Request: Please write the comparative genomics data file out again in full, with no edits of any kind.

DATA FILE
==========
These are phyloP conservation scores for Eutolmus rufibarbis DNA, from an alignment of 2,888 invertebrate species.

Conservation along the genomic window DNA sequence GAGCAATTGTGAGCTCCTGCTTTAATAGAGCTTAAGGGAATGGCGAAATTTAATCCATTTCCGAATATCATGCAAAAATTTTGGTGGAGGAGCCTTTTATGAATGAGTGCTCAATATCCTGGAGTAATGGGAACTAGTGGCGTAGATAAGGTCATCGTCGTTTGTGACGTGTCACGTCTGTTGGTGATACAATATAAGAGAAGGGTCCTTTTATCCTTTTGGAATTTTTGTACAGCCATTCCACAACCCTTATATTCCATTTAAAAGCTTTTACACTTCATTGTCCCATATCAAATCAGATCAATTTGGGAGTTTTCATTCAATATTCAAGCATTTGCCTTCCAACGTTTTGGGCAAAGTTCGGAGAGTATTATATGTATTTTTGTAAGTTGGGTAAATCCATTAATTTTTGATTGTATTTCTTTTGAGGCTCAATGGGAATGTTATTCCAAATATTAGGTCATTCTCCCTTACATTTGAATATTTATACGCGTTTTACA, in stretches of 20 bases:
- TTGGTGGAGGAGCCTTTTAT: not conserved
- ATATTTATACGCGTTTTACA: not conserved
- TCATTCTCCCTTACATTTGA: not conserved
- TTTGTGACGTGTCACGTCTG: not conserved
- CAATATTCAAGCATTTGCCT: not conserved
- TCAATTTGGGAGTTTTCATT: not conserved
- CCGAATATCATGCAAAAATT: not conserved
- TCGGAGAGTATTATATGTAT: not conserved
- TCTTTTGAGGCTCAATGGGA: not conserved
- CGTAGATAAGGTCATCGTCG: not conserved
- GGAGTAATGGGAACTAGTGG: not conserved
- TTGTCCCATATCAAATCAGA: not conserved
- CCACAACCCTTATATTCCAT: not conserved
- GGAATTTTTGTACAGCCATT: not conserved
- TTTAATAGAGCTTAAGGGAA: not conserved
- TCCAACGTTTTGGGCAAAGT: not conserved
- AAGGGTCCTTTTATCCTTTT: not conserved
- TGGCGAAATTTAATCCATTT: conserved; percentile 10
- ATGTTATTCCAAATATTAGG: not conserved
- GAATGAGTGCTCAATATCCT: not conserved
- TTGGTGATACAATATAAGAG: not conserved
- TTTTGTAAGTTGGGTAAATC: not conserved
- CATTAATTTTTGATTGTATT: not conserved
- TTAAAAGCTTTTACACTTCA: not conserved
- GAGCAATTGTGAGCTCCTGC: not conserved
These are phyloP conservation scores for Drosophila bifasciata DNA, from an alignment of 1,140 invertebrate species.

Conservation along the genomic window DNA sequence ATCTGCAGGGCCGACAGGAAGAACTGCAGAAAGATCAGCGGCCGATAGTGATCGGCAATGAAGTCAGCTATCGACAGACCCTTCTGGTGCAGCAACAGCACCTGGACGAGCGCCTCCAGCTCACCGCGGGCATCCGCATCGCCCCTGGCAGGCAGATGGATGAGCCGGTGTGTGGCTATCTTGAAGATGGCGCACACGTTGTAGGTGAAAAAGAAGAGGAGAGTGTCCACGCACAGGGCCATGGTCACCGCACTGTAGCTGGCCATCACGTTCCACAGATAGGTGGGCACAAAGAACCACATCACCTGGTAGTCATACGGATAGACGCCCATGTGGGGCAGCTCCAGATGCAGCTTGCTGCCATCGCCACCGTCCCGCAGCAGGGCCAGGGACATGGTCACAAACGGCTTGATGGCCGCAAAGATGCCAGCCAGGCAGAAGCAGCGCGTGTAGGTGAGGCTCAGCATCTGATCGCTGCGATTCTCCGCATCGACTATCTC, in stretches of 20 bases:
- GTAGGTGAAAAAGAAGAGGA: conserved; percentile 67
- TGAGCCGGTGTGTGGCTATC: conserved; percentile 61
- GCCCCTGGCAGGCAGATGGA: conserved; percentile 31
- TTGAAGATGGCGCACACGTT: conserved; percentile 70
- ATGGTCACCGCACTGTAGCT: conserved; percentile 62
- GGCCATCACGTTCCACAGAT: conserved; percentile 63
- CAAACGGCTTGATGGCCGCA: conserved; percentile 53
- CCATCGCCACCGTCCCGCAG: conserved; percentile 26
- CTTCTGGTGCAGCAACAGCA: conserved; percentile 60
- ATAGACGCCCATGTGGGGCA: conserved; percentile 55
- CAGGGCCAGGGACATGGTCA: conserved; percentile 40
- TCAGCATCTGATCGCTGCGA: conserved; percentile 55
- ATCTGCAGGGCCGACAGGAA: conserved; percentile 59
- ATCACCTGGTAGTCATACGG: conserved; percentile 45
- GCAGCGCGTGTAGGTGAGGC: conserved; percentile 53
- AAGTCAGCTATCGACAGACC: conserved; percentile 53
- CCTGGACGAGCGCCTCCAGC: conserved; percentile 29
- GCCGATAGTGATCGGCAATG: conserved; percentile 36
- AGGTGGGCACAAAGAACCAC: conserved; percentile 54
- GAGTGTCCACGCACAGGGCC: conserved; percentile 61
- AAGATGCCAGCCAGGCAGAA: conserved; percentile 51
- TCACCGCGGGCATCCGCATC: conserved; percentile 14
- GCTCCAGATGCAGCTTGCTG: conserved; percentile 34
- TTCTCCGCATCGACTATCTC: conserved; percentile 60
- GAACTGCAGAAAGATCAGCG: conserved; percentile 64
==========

These are phyloP conservation scores for Eutolmus rufibarbis DNA, from an alignment of 2,888 invertebrate species.

Conservation along the genomic window DNA sequence GAGCAATTGTGAGCTCCTGCTTTAATAGAGCTTAAGGGAATGGCGAAATTTAATCCATTTCCGAATATCATGCAAAAATTTTGGTGGAGGAGCCTTTTATGAATGAGTGCTCAATATCCTGGAGTAATGGGAACTAGTGGCGTAGATAAGGTCATCGTCGTTTGTGACGTGTCACGTCTGTTGGTGATACAATATAAGAGAAGGGTCCTTTTATCCTTTTGGAATTTTTGTACAGCCATTCCACAACCCTTATATTCCATTTAAAAGCTTTTACACTTCATTGTCCCATATCAAATCAGATCAATTTGGGAGTTTTCATTCAATATTCAAGCATTTGCCTTCCAACGTTTTGGGCAAAGTTCGGAGAGTATTATATGTATTTTTGTAAGTTGGGTAAATCCATTAATTTTTGATTGTATTTCTTTTGAGGCTCAATGGGAATGTTATTCCAAATATTAGGTCATTCTCCCTTACATTTGAATATTTATACGCGTTTTACA, in stretches of 20 bases:
- TTGGTGGAGGAGCCTTTTAT: not conserved
- ATATTTATACGCGTTTTACA: not conserved
- TCATTCTCCCTTACATTTGA: not conserved
- TTTGTGACGTGTCACGTCTG: not conserved
- CAATATTCAAGCATTTGCCT: not conserved
- TCAATTTGGGAGTTTTCATT: not conserved
- CCGAATATCATGCAAAAATT: not conserved
- TCGGAGAGTATTATATGTAT: not conserved
- TCTTTTGAGGCTCAATGGGA: not conserved
- CGTAGATAAGGTCATCGTCG: not conserved
- GGAGTAATGGGAACTAGTGG: not conserved
- TTGTCCCATATCAAATCAGA: not conserved
- CCACAACCCTTATATTCCAT: not conserved
- GGAATTTTTGTACAGCCATT: not conserved
- TTTAATAGAGCTTAAGGGAA: not conserved
- TCCAACGTTTTGGGCAAAGT: not conserved
- AAGGGTCCTTTTATCCTTTT: not conserved
- TGGCGAAATTTAATCCATTT: conserved; percentile 10
- ATGTTATTCCAAATATTAGG: not conserved
- GAATGAGTGCTCAATATCCT: not conserved
- TTGGTGATACAATATAAGAG: not conserved
- TTTTGTAAGTTGGGTAAATC: not conserved
- CATTAATTTTTGATTGTATT: not conserved
- TTAAAAGCTTTTACACTTCA: not conserved
- GAGCAATTGTGAGCTCCTGC: not conserved
These are phyloP conservation scores for Drosophila bifasciata DNA, from an alignment of 1,140 invertebrate species.

Conservation along the genomic window DNA sequence ATCTGCAGGGCCGACAGGAAGAACTGCAGAAAGATCAGCGGCCGATAGTGATCGGCAATGAAGTCAGCTATCGACAGACCCTTCTGGTGCAGCAACAGCACCTGGACGAGCGCCTCCAGCTCACCGCGGGCATCCGCATCGCCCCTGGCAGGCAGATGGATGAGCCGGTGTGTGGCTATCTTGAAGATGGCGCACACGTTGTAGGTGAAAAAGAAGAGGAGAGTGTCCACGCACAGGGCCATGGTCACCGCACTGTAGCTGGCCATCACGTTCCACAGATAGGTGGGCACAAAGAACCACATCACCTGGTAGTCATACGGATAGACGCCCATGTGGGGCAGCTCCAGATGCAGCTTGCTGCCATCGCCACCGTCCCGCAGCAGGGCCAGGGACATGGTCACAAACGGCTTGATGGCCGCAAAGATGCCAGCCAGGCAGAAGCAGCGCGTGTAGGTGAGGCTCAGCATCTGATCGCTGCGATTCTCCGCATCGACTATCTC, in stretches of 20 bases:
- GTAGGTGAAAAAGAAGAGGA: conserved; percentile 67
- TGAGCCGGTGTGTGGCTATC: conserved; percentile 61
- GCCCCTGGCAGGCAGATGGA: conserved; percentile 31
- TTGAAGATGGCGCACACGTT: conserved; percentile 70
- ATGGTCACCGCACTGTAGCT: conserved; percentile 62
- GGCCATCACGTTCCACAGAT: conserved; percentile 63
- CAAACGGCTTGATGGCCGCA: conserved; percentile 53
- CCATCGCCACCGTCCCGCAG: conserved; percentile 26
- CTTCTGGTGCAGCAACAGCA: conserved; percentile 60
- ATAGACGCCCATGTGGGGCA: conserved; percentile 55
- CAGGGCCAGGGACATGGTCA: conserved; percentile 40
- TCAGCATCTGATCGCTGCGA: conserved; percentile 55
- ATCTGCAGGGCCGACAGGAA: conserved; percentile 59
- ATCACCTGGTAGTCATACGG: conserved; percentile 45
- GCAGCGCGTGTAGGTGAGGC: conserved; percentile 53
- AAGTCAGCTATCGACAGACC: conserved; percentile 53
- CCTGGACGAGCGCCTCCAGC: conserved; percentile 29
- GCCGATAGTGATCGGCAATG: conserved; percentile 36
- AGGTGGGCACAAAGAACCAC: conserved; percentile 54
- GAGTGTCCACGCACAGGGCC: conserved; percentile 61
- AAGATGCCAGCCAGGCAGAA: conserved; percentile 51
- TCACCGCGGGCATCCGCATC: conserved; percentile 14
- GCTCCAGATGCAGCTTGCTG: conserved; percentile 34
- TTCTCCGCATCGACTATCTC: conserved; percentile 60
- GAACTGCAGAAAGATCAGCG: conserved; percentile 64